For most families, food is one of the three or four biggest expenses each month. (The other two, for military families, are housing and transportation. Civilian families also have to factor in health care.) There are many different ways to save money on food: extreme couponing, very limited diets (think beans and rice and rice and beans), shopping sales, once a month cooking, and more. I’ve tried most of them, and while I can save a lot of money, sometimes it’s also lot of work, or makes food that we don’t want to eat. I still use aspects of each strategy, but I’ve basically distilled it down to three simple steps.
Inventory Your Food
Before I go grocery shopping, I do a quick inventory of what we have in the refrigerator, freezer, and pantry. I take note of anything that is going to go bad, or expire, or that has just been hanging around a long time. I also check out the leftovers, and do a quick tidy and clean of the fridge.
Inventorying is easier if you have some sort of organization system for your food storage. It doesn’t have to be sophisticated or involve buying fancy gadgets like you might see on organizing television shows. Basically, just keep similar things together in your freezer, fridge, and pantry. For me, that includes a diary shelf in the fridge that has yogurt, sour cream, cottage cheese, cream cheese, etc. In the pantry, I keep all the beans in one row, all the tomatoes in one row, and all the breakfast foods on the same shelf.
But your way doesn’t have to look like my way. You do whatever works so that you can keep an eye on what you have in the pantry.
One other thing I do is to go through the whole pantry twice a year. In January and in the summer, I go through ever shelf. Dates are checked, shelves are wiped, and things are re-organized.
A Note About Food Dates
It is important to know that the dates on food are NOT expiration dates. These voluntary dates are “best by” dates, indicating that the manufacturer expects the product to have the best quality if used by that date. (The one exception is infant formula.) Most foods are safe to eat well past the listed “best by” date, sometimes even years later.
Make A Meal Plan
The next step is a meal plan. When my kids were younger, it was more elaborate, with a plan for three meals and two snacks each day. Now, I just plan dinners.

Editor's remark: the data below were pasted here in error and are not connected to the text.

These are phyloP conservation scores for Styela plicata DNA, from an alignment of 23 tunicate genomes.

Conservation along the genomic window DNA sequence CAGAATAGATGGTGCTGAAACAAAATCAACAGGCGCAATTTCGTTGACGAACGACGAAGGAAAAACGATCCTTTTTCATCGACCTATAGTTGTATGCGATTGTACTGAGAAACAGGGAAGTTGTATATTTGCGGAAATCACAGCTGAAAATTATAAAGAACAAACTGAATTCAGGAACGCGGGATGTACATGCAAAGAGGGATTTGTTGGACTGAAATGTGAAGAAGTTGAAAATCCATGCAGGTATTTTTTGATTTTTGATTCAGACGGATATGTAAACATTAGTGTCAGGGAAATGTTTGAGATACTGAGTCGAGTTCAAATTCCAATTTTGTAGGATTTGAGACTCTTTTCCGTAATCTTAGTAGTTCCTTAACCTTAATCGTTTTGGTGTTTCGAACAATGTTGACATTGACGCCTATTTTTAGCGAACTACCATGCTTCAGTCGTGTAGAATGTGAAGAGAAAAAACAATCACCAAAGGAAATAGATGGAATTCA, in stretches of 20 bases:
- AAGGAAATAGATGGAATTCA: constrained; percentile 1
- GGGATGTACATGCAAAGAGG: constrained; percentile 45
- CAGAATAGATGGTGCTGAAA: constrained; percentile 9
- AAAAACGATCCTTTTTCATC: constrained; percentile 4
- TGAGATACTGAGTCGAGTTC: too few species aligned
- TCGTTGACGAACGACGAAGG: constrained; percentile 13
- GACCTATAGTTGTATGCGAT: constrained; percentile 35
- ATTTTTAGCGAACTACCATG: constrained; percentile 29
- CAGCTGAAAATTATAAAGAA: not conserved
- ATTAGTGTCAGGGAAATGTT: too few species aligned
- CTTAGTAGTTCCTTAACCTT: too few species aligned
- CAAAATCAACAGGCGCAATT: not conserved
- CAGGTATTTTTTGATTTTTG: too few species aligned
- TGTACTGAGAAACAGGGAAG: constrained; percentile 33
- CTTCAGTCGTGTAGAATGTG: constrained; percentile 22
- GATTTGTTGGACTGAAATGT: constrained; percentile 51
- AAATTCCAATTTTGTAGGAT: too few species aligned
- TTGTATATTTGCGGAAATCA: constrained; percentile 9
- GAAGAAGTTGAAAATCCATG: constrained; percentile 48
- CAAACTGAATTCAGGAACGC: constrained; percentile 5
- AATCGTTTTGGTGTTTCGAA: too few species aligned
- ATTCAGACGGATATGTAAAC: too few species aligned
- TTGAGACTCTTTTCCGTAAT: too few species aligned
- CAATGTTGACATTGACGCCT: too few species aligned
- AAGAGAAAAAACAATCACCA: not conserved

I start by listing meals that use the things I’ve identified in the previous step. Perhaps I have leftover grilled chicken that should go into quesadillas, or maybe there is a whole chicken that has been in the freezer for too long. Once I’ve plotted out the things that we already have, I fill in the rest of the menu. I find it easier to use certain themes: Meatless Monday, Taco (or Mexican) Tuesday, etc.
Write the meal plan down. Maybe you like to use a whiteboard, or a printable sheet, or even the back of an envelope. Many families like to display the meal plan. It cuts down on the “what’s for dinner?” questions.
Build Your Shopping List
Finally, I make a list of the ingredients I need for each meal. I double-check that list against what’s already in the house, and figure out exactly what I need to buy. When I go to the grocery store, I make sure I buy the things on the list. That way I’m ready to feed people!
To Shop Hungry, or Not To Shop Hungry
You’ve probably heard the wisdom, “Don’t shop hungry.” The idea is that if you are hungry when you go grocery shopping, you’re going to buy a whole bunch of stuff that you don’t need.
While that makes sense, there is another side to that story. If you shop when you are full, you are more likely to think, ”
Bonus Step: Buy A Bargain
This isn’t part of the regular steps because it’s optional and I only do it when it works out. This step is stocking up on stuff when you see a great price. For example, for several weeks, the Commissary had my husband’s coffee at about half its usual price. Each time I went shopping, I bought 6-8 bags at a low price.
Or, maybe you get to the store just as they’re marking down chicken breasts that have a sell-by date in the near future. Grab a stack of packages and put them in the freezer as soon as you get home. These items will make up the bulk of step one, making an inventory.
Obviously, this step only applies to freezable or non-perishable food items. You don’t want to stock up on something that will go bad in a few days, even if it’s a bargain! When you’ve had good luck finding these bargains, you can often make up the bulk of your menu with the things you already have in the house, and your necessary shopping will just be fresh items and a few fill-ins.
Keep Your Pantry Ready to PCS
However, this can be dangerous when you’re a military family. You don’t want to have too much food in the house when you PCS. Follow my PCS-Ready Pantry system to make sure you don’t overbuy. Even the most amazing deal isn’t a deal if you end up giving it away when you move.
This seems so simple, but many people tell me that they’ve never considered shopping this way. I promise you that you will save money when shopping, and be more likely to cook dinner at home, if you follow these three steps.